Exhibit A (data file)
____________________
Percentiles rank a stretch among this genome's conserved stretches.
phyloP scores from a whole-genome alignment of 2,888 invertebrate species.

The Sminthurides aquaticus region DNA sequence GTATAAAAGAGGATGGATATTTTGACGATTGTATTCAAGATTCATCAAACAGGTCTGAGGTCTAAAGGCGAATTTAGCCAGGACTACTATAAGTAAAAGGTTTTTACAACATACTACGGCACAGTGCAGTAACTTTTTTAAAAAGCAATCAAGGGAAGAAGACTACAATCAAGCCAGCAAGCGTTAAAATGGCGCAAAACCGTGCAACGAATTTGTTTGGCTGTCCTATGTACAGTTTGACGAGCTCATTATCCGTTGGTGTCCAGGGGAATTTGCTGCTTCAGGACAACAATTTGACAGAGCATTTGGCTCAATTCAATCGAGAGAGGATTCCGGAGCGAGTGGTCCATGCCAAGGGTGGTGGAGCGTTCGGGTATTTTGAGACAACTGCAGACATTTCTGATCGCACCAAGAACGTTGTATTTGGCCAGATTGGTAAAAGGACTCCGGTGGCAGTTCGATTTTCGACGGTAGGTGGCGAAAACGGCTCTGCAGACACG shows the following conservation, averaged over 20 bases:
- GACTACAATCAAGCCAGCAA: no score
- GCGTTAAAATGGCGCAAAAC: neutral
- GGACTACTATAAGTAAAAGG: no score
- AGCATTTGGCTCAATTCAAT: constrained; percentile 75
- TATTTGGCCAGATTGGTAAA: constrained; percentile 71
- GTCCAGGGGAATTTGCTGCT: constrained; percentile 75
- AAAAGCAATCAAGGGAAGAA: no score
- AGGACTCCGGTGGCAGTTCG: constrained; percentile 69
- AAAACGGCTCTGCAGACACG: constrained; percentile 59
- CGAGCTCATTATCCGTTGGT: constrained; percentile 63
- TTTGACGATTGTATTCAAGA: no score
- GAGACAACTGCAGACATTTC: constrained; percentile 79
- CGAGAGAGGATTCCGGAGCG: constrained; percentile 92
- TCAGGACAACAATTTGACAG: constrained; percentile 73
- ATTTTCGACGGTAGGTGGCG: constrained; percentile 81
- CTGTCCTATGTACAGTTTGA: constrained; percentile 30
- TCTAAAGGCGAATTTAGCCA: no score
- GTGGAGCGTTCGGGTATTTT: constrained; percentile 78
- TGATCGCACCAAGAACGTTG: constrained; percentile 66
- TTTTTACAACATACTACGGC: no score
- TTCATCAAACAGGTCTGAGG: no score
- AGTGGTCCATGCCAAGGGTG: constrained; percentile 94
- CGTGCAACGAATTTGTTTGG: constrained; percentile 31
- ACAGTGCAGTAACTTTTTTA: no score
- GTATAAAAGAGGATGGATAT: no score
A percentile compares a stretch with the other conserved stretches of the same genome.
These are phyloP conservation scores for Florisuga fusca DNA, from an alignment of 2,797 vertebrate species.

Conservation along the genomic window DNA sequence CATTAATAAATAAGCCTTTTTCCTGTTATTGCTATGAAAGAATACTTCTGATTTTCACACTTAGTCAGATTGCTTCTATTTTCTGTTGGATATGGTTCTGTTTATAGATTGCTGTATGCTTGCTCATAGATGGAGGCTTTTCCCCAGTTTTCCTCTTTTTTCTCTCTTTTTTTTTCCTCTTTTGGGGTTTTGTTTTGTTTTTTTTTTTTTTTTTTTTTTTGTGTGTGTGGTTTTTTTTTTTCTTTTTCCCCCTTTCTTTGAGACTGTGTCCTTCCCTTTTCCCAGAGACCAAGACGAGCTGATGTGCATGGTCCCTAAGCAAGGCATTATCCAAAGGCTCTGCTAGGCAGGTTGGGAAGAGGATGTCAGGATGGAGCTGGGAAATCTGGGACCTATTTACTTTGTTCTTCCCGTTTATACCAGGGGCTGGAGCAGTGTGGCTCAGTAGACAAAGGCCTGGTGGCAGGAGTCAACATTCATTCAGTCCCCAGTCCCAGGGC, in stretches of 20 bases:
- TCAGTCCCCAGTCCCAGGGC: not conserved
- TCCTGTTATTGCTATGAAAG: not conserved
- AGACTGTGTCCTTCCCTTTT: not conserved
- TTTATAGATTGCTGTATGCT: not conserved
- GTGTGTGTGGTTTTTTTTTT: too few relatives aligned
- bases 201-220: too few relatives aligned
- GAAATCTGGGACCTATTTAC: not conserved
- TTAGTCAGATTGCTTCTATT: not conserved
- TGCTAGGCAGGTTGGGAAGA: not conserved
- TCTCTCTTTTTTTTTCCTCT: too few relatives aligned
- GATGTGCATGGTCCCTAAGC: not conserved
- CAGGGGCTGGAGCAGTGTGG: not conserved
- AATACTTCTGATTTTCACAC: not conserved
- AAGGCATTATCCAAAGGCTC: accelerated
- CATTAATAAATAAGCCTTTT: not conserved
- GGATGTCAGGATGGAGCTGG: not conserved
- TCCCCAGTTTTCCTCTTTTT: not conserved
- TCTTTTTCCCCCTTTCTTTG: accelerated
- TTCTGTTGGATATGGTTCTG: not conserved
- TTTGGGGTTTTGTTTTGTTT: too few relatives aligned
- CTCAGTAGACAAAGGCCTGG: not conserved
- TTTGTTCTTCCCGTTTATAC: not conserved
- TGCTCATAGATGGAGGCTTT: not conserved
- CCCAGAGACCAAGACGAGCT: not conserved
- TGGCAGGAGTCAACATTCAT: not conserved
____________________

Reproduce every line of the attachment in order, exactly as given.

Percentiles rank a stretch among this genome's conserved stretches.
phyloP scores from a whole-genome alignment of 2,888 invertebrate species.

The Sminthurides aquaticus region DNA sequence GTATAAAAGAGGATGGATATTTTGACGATTGTATTCAAGATTCATCAAACAGGTCTGAGGTCTAAAGGCGAATTTAGCCAGGACTACTATAAGTAAAAGGTTTTTACAACATACTACGGCACAGTGCAGTAACTTTTTTAAAAAGCAATCAAGGGAAGAAGACTACAATCAAGCCAGCAAGCGTTAAAATGGCGCAAAACCGTGCAACGAATTTGTTTGGCTGTCCTATGTACAGTTTGACGAGCTCATTATCCGTTGGTGTCCAGGGGAATTTGCTGCTTCAGGACAACAATTTGACAGAGCATTTGGCTCAATTCAATCGAGAGAGGATTCCGGAGCGAGTGGTCCATGCCAAGGGTGGTGGAGCGTTCGGGTATTTTGAGACAACTGCAGACATTTCTGATCGCACCAAGAACGTTGTATTTGGCCAGATTGGTAAAAGGACTCCGGTGGCAGTTCGATTTTCGACGGTAGGTGGCGAAAACGGCTCTGCAGACACG shows the following conservation, averaged over 20 bases:
- GACTACAATCAAGCCAGCAA: no score
- GCGTTAAAATGGCGCAAAAC: neutral
- GGACTACTATAAGTAAAAGG: no score
- AGCATTTGGCTCAATTCAAT: constrained; percentile 75
- TATTTGGCCAGATTGGTAAA: constrained; percentile 71
- GTCCAGGGGAATTTGCTGCT: constrained; percentile 75
- AAAAGCAATCAAGGGAAGAA: no score
- AGGACTCCGGTGGCAGTTCG: constrained; percentile 69
- AAAACGGCTCTGCAGACACG: constrained; percentile 59
- CGAGCTCATTATCCGTTGGT: constrained; percentile 63
- TTTGACGATTGTATTCAAGA: no score
- GAGACAACTGCAGACATTTC: constrained; percentile 79
- CGAGAGAGGATTCCGGAGCG: constrained; percentile 92
- TCAGGACAACAATTTGACAG: constrained; percentile 73
- ATTTTCGACGGTAGGTGGCG: constrained; percentile 81
- CTGTCCTATGTACAGTTTGA: constrained; percentile 30
- TCTAAAGGCGAATTTAGCCA: no score
- GTGGAGCGTTCGGGTATTTT: constrained; percentile 78
- TGATCGCACCAAGAACGTTG: constrained; percentile 66
- TTTTTACAACATACTACGGC: no score
- TTCATCAAACAGGTCTGAGG: no score
- AGTGGTCCATGCCAAGGGTG: constrained; percentile 94
- CGTGCAACGAATTTGTTTGG: constrained; percentile 31
- ACAGTGCAGTAACTTTTTTA: no score
- GTATAAAAGAGGATGGATAT: no score
A percentile compares a stretch with the other conserved stretches of the same genome.
These are phyloP conservation scores for Florisuga fusca DNA, from an alignment of 2,797 vertebrate species.

Conservation along the genomic window DNA sequence CATTAATAAATAAGCCTTTTTCCTGTTATTGCTATGAAAGAATACTTCTGATTTTCACACTTAGTCAGATTGCTTCTATTTTCTGTTGGATATGGTTCTGTTTATAGATTGCTGTATGCTTGCTCATAGATGGAGGCTTTTCCCCAGTTTTCCTCTTTTTTCTCTCTTTTTTTTTCCTCTTTTGGGGTTTTGTTTTGTTTTTTTTTTTTTTTTTTTTTTTGTGTGTGTGGTTTTTTTTTTTCTTTTTCCCCCTTTCTTTGAGACTGTGTCCTTCCCTTTTCCCAGAGACCAAGACGAGCTGATGTGCATGGTCCCTAAGCAAGGCATTATCCAAAGGCTCTGCTAGGCAGGTTGGGAAGAGGATGTCAGGATGGAGCTGGGAAATCTGGGACCTATTTACTTTGTTCTTCCCGTTTATACCAGGGGCTGGAGCAGTGTGGCTCAGTAGACAAAGGCCTGGTGGCAGGAGTCAACATTCATTCAGTCCCCAGTCCCAGGGC, in stretches of 20 bases:
- TCAGTCCCCAGTCCCAGGGC: not conserved
- TCCTGTTATTGCTATGAAAG: not conserved
- AGACTGTGTCCTTCCCTTTT: not conserved
- TTTATAGATTGCTGTATGCT: not conserved
- GTGTGTGTGGTTTTTTTTTT: too few relatives aligned
- bases 201-220: too few relatives aligned
- GAAATCTGGGACCTATTTAC: not conserved
- TTAGTCAGATTGCTTCTATT: not conserved
- TGCTAGGCAGGTTGGGAAGA: not conserved
- TCTCTCTTTTTTTTTCCTCT: too few relatives aligned
- GATGTGCATGGTCCCTAAGC: not conserved
- CAGGGGCTGGAGCAGTGTGG: not conserved
- AATACTTCTGATTTTCACAC: not conserved
- AAGGCATTATCCAAAGGCTC: accelerated
- CATTAATAAATAAGCCTTTT: not conserved
- GGATGTCAGGATGGAGCTGG: not conserved
- TCCCCAGTTTTCCTCTTTTT: not conserved
- TCTTTTTCCCCCTTTCTTTG: accelerated
- TTCTGTTGGATATGGTTCTG: not conserved
- TTTGGGGTTTTGTTTTGTTT: too few relatives aligned
- CTCAGTAGACAAAGGCCTGG: not conserved
- TTTGTTCTTCCCGTTTATAC: not conserved
- TGCTCATAGATGGAGGCTTT: not conserved
- CCCAGAGACCAAGACGAGCT: not conserved
- TGGCAGGAGTCAACATTCAT: not conserved